|Available at Amazon.com|
By all rights, greatness should last forever. The idea of a great writer, or actor, or fighter being forgotten with time seems ridiculous, if not just plain wrong. Yet it happens every day. The heroes of yesterday become either relics or sad, pathetic ghosts who are more memory than skin.
Champ is one of these ghosts—a wheezy, raspy old man who wanders the alleys, constantly whispering stories of his glory days to anyone who will listen. At first it’s nobody, except for a group of teenage boys who enjoy beating on a homeless old man to impress their girlfriends, but it all changes one night when a struggling sports writer tries to help him out. This act of cautious kindness will bring both writer and fighter to the public’s attention—in more ways than one.
Resurrecting the Champ works on many different levels. On the surface it’s about a frustrated writer using the story of one man’s glory days in order to create his own, but beyond that this story revolves around the themes of the relationships between fathers and sons, the importance of identity, and the price of integrity (or perhaps the lack of integrity). Each theme weaves in and out through the interactions between Champ and the writer, the writer and his boss, the writer and his son, and so on. In the end, though, this movie explores what it means to be great, and the choices people make in order to reach that greatness.
Josh Hartnett does a great job in portraying the writer. He’s ambitious, manipulative, self-involved, and yet somehow he remains likable. Hartnett seems to be finding his niche as playing the flawed character that straddles the border between likability and repugnance. He manages to inject a core of humanity into the character that doesn’t necessarily absolve him of his actions, but does make them understandable. Take away the pain, the defense mechanisms, and the father issues and the character stands revealed as a pretty decent human being; and in a sense, that is exactly what this movie does. However, as good as Hartnett’s performance is, Samuel L. Jackson absolutely steals the movie with his portrayal of Champ.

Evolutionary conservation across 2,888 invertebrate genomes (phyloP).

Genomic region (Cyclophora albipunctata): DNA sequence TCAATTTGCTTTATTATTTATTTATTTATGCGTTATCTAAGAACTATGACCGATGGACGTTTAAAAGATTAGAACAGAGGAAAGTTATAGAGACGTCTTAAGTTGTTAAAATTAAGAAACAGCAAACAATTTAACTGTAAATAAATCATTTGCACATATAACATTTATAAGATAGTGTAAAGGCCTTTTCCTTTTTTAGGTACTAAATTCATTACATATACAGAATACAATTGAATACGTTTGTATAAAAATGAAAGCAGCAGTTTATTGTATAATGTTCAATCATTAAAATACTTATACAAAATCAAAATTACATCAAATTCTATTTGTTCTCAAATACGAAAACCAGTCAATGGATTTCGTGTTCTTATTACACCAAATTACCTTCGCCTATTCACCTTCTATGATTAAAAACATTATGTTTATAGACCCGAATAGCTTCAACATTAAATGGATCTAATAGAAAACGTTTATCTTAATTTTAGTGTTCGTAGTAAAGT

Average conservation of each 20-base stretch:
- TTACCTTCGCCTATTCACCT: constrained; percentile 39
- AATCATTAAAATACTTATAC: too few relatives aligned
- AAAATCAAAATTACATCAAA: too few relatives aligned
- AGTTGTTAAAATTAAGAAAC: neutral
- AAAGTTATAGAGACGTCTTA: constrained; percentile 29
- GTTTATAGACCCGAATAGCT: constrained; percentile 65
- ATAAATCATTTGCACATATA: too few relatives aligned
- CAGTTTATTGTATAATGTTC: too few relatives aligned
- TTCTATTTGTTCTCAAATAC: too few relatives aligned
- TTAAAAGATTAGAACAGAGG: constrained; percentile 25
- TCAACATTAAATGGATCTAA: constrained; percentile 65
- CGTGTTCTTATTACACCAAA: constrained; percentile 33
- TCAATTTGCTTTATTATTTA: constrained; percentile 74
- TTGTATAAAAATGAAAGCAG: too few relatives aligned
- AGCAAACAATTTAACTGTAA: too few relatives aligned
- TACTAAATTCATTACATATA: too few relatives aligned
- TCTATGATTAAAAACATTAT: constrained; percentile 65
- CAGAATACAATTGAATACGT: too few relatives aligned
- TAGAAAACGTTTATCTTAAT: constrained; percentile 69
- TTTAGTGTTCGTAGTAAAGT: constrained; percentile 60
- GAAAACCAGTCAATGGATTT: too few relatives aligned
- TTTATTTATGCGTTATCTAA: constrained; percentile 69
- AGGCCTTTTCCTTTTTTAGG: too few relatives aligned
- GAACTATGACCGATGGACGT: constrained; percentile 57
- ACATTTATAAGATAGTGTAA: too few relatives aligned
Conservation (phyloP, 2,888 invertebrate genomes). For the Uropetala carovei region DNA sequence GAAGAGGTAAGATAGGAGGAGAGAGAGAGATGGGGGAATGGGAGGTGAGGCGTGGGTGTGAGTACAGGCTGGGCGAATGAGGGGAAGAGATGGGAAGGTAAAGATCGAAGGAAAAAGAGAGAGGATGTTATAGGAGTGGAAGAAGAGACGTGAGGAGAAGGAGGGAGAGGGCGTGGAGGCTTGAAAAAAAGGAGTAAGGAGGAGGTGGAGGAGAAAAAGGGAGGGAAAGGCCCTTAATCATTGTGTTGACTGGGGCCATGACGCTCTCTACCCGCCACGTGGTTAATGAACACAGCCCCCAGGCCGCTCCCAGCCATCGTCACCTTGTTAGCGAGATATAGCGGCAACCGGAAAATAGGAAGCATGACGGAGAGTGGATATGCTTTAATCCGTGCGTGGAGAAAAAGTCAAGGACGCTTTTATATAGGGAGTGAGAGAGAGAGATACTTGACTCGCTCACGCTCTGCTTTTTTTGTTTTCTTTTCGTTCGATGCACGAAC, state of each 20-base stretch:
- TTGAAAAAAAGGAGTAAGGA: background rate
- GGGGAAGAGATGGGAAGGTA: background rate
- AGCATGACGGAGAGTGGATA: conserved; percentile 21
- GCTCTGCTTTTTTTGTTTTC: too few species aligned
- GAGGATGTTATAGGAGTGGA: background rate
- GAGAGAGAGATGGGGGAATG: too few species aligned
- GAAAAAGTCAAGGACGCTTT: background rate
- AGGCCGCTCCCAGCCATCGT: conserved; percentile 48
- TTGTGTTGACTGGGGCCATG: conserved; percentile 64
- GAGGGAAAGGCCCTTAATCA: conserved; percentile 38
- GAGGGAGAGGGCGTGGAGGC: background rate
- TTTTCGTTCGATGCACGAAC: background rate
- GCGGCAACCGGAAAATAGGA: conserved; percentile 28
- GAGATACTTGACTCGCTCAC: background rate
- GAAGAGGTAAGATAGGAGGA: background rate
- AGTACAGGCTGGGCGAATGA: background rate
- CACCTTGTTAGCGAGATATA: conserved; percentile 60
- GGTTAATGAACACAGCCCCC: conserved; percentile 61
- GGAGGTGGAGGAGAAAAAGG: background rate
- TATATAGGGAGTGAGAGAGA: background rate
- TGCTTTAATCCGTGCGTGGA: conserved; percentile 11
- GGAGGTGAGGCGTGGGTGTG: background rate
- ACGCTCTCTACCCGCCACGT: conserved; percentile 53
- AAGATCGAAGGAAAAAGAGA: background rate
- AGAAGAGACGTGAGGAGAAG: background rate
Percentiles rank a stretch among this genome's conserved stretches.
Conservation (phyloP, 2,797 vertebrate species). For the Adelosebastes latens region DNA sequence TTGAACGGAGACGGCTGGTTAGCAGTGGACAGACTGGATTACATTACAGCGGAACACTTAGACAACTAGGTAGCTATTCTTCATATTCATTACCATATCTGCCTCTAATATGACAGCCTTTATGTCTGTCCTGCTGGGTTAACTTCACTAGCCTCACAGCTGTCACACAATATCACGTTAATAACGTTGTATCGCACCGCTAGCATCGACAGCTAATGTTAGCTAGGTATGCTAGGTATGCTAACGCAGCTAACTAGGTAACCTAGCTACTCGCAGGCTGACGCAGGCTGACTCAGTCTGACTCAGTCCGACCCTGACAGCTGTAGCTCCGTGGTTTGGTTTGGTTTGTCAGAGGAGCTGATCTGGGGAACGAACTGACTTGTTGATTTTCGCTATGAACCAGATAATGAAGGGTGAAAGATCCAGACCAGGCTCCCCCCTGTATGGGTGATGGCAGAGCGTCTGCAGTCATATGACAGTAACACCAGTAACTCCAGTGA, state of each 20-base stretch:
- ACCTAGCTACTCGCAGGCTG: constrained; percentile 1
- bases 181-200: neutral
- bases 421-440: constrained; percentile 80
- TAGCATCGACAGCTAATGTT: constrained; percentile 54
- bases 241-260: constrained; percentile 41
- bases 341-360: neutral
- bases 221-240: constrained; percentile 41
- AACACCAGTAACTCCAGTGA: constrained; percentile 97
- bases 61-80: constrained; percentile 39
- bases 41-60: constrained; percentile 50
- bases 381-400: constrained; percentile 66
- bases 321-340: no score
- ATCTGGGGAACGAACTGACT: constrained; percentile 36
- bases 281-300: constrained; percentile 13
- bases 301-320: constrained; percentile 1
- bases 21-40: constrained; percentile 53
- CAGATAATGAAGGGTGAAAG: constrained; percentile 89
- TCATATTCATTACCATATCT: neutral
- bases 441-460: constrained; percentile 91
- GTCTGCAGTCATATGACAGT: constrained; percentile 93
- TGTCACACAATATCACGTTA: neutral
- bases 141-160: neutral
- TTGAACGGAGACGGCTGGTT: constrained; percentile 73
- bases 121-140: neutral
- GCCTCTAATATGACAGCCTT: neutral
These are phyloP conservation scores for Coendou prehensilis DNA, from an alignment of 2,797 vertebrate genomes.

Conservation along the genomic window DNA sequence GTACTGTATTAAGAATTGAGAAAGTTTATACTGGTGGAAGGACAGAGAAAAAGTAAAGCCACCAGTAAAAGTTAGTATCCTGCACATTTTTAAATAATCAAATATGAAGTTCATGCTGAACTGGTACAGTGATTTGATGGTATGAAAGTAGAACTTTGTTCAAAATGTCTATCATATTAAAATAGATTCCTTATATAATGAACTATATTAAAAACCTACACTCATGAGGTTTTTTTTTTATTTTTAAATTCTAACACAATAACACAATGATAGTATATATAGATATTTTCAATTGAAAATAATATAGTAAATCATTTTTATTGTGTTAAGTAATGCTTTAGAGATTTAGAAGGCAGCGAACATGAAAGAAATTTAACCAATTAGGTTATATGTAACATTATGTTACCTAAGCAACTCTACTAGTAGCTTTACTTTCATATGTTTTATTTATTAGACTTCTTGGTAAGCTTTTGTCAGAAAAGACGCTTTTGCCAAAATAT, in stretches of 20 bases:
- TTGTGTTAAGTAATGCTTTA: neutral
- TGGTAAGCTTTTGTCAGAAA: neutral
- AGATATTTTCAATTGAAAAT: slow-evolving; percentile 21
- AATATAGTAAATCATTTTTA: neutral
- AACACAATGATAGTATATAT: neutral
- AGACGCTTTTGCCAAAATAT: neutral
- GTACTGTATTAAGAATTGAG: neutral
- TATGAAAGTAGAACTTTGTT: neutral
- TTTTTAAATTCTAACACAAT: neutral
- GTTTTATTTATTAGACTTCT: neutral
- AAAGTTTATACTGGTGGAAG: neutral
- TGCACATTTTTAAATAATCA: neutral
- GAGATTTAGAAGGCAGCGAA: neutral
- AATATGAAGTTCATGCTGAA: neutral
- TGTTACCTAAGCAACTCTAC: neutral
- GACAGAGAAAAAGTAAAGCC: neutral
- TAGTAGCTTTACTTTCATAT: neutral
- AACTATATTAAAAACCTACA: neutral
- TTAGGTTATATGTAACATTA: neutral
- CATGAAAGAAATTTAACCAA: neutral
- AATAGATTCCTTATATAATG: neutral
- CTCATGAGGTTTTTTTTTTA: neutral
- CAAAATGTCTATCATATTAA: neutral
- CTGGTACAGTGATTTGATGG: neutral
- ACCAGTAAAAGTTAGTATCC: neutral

Jackson typically gets typecast in the role of the foul-mouthed, tough-as-rusty-nails black man who doesn’t take any crap off of anybody. And while he plays this part well, it doesn’t exactly give him a great range to display his talent. The role of Champ allows him to do this in spades. At times he’s clownish and pathetic, but other times he’s filled with a quiet dignity, which highlights the sadness of his situation. And what really brings his performance home is his voice. Champ talks in raspy, breathless whispers, like all the air’s been completely knocked out of him, and it embodies everything about the character.
Typically movies like this focus on the journey of one character, but what makes Resurrecting the Champ so great is that everybody changes. It’s not just the lessons that the writer learns, but the revelations the Champ makes, and even the realizations made by the writer’s son. Everybody has something to learn in this movie, and that’s what gives it its heart and power.
Resurrecting the Champ was presented in widescreen 2.35:1 aspect ratio and is a good-looking movie. The film does a good job of using light and texture to differentiate the flashbacks from the scenes taking place in the present. The audio was presented in Dolby Digital AC-3. Most of the sound came from the center track, and there was little directionality; however, considering this is a rather quiet, character-driven movie, that had little effect on my enjoyment.
Commentary with Director Rod Lurie
Featurette (running time: 4:24)
This was a fairly interesting overall look at the movie, but it really didn’t give too much information on the real story the film was based on.
Cast and Crew Interviews (running time: 6:25)
There really isn’t much here, mostly actors talking about working with each other. Samuel L. Jackson had some of the most interesting points in any of the interviews, especially when he talks about the homeless and the character of the Champ.
Theatrical Trailer (running time: 2:25)
Bonneville (2:27), The Darjeeling Limited (2:14), Feast of Love (2:26), and The Final Inquiry (2:25).
This is a good movie that works on many different layers. The writing is strong and the acting is top-notch. Recommended.
20th Century Fox presents Resurrecting the Champ. Directed by Rod Lurie. Starring Samuel L. Jackson, Josh Hartnett, Alan Alda, and Kathryn Morris. Written by Michael Bortman and Allison Burnett. Running time: 112 minutes. Rated PG-13. Released on DVD: April 8, 2008. Available at Amazon.com.